“I never thought we would see the day when an African-American and a woman were competing for the presidency of the United States,” she told black parishioners at a Presbyterian church in Columbia, S.C. “Many of you in this sanctuary were born before African-Americans could vote. So this is not a piece of history that is happening to someone else; this is happening to us.”
Mr. Obama, reflecting the different way he has talked about race during his own campaigns, took pains in speaking at a church service here on Sunday to avoid portraying his election as historic because of the possibility of putting an African-American in the White House.
“We’re on the brink or cusp of doing something important; we can make history,” Mr. Obama said, speaking to a few hundred worshipers at the Pentecostal Temple Church of God. “I know everybody is focused on racial history. That’s not what I’m talking about. We can make history by being, the first time in a very long time, a grass-roots movement of people of all colors.”
Mrs. Clinton said Sunday, in an interview on the NBC program “Meet the Press,” that she was hopeful race and gender would not be an issue in this contest.
Still, supporters of Mr. Obama said in interviews Sunday that they were concerned Mrs. Clinton and her allies might be deliberately raising the issue of race at the very time that Mr. Obama had shown signs of taking off.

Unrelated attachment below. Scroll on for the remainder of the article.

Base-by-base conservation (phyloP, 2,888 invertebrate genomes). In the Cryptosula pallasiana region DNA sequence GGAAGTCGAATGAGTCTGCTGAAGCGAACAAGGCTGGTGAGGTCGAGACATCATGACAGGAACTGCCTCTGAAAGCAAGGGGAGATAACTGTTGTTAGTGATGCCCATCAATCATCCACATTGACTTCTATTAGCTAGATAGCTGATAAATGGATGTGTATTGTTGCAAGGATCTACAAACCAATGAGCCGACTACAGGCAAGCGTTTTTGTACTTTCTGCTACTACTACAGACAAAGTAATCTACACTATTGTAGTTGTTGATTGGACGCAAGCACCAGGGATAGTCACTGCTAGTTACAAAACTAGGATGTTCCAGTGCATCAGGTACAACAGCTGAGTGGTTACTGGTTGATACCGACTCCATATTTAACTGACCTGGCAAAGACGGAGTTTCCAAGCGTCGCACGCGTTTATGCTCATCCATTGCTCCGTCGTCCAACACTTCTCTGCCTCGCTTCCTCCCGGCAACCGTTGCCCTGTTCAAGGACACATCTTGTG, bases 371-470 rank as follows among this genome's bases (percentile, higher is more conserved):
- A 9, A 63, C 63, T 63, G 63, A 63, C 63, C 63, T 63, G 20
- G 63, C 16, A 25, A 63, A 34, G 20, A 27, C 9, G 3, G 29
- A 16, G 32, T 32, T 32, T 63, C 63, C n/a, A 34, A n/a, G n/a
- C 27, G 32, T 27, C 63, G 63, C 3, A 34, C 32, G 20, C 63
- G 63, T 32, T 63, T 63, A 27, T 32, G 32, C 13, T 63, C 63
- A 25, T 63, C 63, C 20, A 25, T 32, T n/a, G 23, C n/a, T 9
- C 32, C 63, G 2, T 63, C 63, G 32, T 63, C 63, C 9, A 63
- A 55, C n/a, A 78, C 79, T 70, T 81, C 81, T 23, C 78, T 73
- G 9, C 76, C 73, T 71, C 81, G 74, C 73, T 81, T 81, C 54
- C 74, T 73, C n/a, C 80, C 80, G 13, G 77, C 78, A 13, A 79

“I don’t want to believe that, but I’ve got to tell you I’m wondering,” said Representative Elijah E. Cummings, a Maryland Democrat who is black and an Obama supporter. “I don’t want to believe it is true.”
Mrs. Clinton and her supporters denied that. Geraldine A. Ferraro, who was the Democratic candidate for vice president in 1984, said she thought Mr. Obama and his campaign were fanning the issue to draw black voters away from Mrs. Clinton before the primary in South Carolina, where about 50 percent of the electorate is expected to be black.
“As soon anybody from the Clinton campaign opens their mouth in a way that could make it seem as if they were talking about race, it will be distorted,” Mrs. Ferraro said. “The spin will be put on it that they are talking about race. The Obama campaign is appealing to their base and their base is the African-American community. What they are trying to do is move voters from Clinton by distorting things. What have they got to lose?”